23 Jun How is a Deviated Septum Repaired?
Deviated septum refers to a condition where your nasal septum, which is the tissue that divides the nasal cavity in half, becomes crooked or off-centered, causing a blockage to your nasal airways.
Causes of Deviated Septum
There are several causes for having a deviated nasal septum. Many people are born with a slightly and often unnoticeable crooked nose; this is due to compression on the nose during birth. Severe cases of the deviated septum are usually a result of a heavy blow to the face causing impact trauma. This could be a consequence from a direct hit, fall or accidental bumping. While other cases are results of congenital disorders. Septum deviation has also been associated with the Ehlers-Danlos Syndrome, Marfan syndrome and other disorders of genetic connective tissues.
Deviated septum is more common than most may think; it is believed that over 80% of the population have this condition. Signs that you may have a deviated septum are:
- Sinusitis: Chronic sinusitis and other sinus infections.
- Loud Snoring: people with a deviated septum snore loudly with heavy breathing.
- Pain: Chronic facial pain and headaches rising from your nose.
- Postnasal drip.
- Nasal Congestion: Congested nose and sneezing.
- Nose Bleeding: This is one of the most critical deviated septum symptoms. If experienced with some of the other symptoms, see a doctor immediately for consultation regarding treatment, and maybe a deviated septum diagnosis should be done.
- Sleep apnea: This sleeping disorder could include difficulty in breathing, breathing gaps and pauses and restless sleep. This is due to the obstruction in the nasal airway as the septum deviation creates a blockage or effectively reduces at least one side of the nostrils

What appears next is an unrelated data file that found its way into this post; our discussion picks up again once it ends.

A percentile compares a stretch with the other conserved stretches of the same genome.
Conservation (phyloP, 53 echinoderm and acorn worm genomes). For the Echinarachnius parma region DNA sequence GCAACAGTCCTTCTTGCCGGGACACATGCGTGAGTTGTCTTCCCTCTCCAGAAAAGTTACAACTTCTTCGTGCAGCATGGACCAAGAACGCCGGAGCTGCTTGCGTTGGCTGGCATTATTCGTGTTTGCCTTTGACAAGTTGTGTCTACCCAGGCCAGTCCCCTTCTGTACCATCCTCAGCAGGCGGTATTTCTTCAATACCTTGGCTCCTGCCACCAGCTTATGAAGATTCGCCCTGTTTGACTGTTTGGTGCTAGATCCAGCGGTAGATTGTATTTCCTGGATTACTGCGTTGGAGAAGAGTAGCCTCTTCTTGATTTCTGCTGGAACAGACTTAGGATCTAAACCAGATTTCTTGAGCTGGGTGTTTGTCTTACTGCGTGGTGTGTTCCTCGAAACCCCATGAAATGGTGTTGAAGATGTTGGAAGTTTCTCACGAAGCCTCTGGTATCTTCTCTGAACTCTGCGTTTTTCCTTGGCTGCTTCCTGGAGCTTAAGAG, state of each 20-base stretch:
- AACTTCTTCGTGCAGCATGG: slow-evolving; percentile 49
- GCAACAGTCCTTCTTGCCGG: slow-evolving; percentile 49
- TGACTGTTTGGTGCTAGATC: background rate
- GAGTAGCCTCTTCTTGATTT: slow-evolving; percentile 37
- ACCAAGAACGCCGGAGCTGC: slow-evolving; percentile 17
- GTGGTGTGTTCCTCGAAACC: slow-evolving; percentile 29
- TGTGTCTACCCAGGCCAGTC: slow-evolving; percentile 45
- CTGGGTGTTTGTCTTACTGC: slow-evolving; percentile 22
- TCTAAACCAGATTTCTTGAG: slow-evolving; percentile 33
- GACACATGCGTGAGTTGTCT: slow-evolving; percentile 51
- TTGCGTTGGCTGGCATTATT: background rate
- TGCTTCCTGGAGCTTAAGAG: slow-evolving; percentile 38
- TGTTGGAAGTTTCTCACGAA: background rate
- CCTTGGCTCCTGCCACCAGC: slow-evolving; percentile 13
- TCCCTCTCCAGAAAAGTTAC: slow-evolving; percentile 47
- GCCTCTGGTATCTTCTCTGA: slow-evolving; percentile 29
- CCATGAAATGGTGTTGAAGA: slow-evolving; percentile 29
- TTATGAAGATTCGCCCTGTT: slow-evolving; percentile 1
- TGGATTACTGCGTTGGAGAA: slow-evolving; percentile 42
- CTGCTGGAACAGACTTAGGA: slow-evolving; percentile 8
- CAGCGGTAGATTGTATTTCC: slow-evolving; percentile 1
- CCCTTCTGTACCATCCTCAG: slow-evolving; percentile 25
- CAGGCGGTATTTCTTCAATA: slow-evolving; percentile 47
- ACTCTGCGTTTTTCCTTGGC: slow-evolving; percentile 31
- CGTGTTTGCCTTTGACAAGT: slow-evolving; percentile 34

Correcting the Condition
Treating deviated septum is now easier considering the many solutions that have been introduced by medical professionals. Among the best treatments is Septoplasty a surgical procedure performed to straighten the septum. The procedure takes about sixty to ninety minutes, and patients are usually allowed to go home after a few hours of observation.
It is performed through the nostrils; therefore, there are no bruising or external signs. Local or general anesthesia is applied then an endoscopy is used to visualize the nasal passages, evaluate the septum shape and make a route for minimum bleeding and inflammation. During the surgery, badly crooked portions are removed partly or entirely, or they may be readjusted and reinserted in the nose. Nasal packing after the surgery is inserted to prevent excessive bleeding. The patient will then be allowed to rest and wear off the anesthesia.
The recovery period after the deviated septum surgery is a very important phase to determine the success of the operation. Some patients recover in a week while others take a month to heal. All precautions should be observed to avoid infection. Also, taking all prescribed medications and refraining from any exertions will allow quick recovery.
Need More Information?
If you need more information about deviated septum surgery, contact Dr. Kuperan at Houston Advanced Nose & Sinus for an excellent report on deviated septum.